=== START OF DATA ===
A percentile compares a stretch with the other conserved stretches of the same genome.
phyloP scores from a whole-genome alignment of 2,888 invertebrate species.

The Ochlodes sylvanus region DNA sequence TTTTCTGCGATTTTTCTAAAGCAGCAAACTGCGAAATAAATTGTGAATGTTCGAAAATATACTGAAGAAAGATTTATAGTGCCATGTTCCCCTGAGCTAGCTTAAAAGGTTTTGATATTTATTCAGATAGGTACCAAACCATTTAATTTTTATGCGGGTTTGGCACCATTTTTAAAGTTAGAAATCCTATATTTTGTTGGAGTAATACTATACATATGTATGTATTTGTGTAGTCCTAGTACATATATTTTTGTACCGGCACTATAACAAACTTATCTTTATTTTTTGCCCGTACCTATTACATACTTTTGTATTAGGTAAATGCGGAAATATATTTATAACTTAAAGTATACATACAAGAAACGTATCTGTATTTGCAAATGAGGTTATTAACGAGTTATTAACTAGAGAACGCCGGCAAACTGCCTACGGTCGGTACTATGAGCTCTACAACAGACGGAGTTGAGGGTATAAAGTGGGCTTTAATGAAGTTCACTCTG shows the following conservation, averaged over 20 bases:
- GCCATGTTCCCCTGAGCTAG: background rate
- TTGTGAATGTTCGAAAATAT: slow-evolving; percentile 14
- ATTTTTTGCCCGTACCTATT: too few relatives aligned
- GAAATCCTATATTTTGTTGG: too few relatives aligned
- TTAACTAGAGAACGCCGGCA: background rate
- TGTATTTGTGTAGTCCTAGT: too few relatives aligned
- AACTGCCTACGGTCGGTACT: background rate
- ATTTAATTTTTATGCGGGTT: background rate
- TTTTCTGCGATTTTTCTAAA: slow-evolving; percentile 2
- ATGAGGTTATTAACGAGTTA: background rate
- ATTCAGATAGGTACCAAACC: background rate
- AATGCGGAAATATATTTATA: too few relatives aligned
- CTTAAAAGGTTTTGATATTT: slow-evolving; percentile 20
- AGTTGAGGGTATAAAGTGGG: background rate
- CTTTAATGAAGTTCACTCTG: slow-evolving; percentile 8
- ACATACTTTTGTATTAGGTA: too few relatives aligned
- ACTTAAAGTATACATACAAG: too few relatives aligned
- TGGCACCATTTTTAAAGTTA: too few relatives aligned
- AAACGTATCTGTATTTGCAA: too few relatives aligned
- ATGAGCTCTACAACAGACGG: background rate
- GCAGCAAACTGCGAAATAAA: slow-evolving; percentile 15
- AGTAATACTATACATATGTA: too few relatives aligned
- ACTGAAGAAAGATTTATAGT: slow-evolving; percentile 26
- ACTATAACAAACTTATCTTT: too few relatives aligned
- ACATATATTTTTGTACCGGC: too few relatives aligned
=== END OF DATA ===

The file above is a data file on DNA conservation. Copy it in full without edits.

A percentile compares a stretch with the other conserved stretches of the same genome.
phyloP scores from a whole-genome alignment of 2,888 invertebrate species.

The Ochlodes sylvanus region DNA sequence TTTTCTGCGATTTTTCTAAAGCAGCAAACTGCGAAATAAATTGTGAATGTTCGAAAATATACTGAAGAAAGATTTATAGTGCCATGTTCCCCTGAGCTAGCTTAAAAGGTTTTGATATTTATTCAGATAGGTACCAAACCATTTAATTTTTATGCGGGTTTGGCACCATTTTTAAAGTTAGAAATCCTATATTTTGTTGGAGTAATACTATACATATGTATGTATTTGTGTAGTCCTAGTACATATATTTTTGTACCGGCACTATAACAAACTTATCTTTATTTTTTGCCCGTACCTATTACATACTTTTGTATTAGGTAAATGCGGAAATATATTTATAACTTAAAGTATACATACAAGAAACGTATCTGTATTTGCAAATGAGGTTATTAACGAGTTATTAACTAGAGAACGCCGGCAAACTGCCTACGGTCGGTACTATGAGCTCTACAACAGACGGAGTTGAGGGTATAAAGTGGGCTTTAATGAAGTTCACTCTG shows the following conservation, averaged over 20 bases:
- GCCATGTTCCCCTGAGCTAG: background rate
- TTGTGAATGTTCGAAAATAT: slow-evolving; percentile 14
- ATTTTTTGCCCGTACCTATT: too few relatives aligned
- GAAATCCTATATTTTGTTGG: too few relatives aligned
- TTAACTAGAGAACGCCGGCA: background rate
- TGTATTTGTGTAGTCCTAGT: too few relatives aligned
- AACTGCCTACGGTCGGTACT: background rate
- ATTTAATTTTTATGCGGGTT: background rate
- TTTTCTGCGATTTTTCTAAA: slow-evolving; percentile 2
- ATGAGGTTATTAACGAGTTA: background rate
- ATTCAGATAGGTACCAAACC: background rate
- AATGCGGAAATATATTTATA: too few relatives aligned
- CTTAAAAGGTTTTGATATTT: slow-evolving; percentile 20
- AGTTGAGGGTATAAAGTGGG: background rate
- CTTTAATGAAGTTCACTCTG: slow-evolving; percentile 8
- ACATACTTTTGTATTAGGTA: too few relatives aligned
- ACTTAAAGTATACATACAAG: too few relatives aligned
- TGGCACCATTTTTAAAGTTA: too few relatives aligned
- AAACGTATCTGTATTTGCAA: too few relatives aligned
- ATGAGCTCTACAACAGACGG: background rate
- GCAGCAAACTGCGAAATAAA: slow-evolving; percentile 15
- AGTAATACTATACATATGTA: too few relatives aligned
- ACTGAAGAAAGATTTATAGT: slow-evolving; percentile 26
- ACTATAACAAACTTATCTTT: too few relatives aligned
- ACATATATTTTTGTACCGGC: too few relatives aligned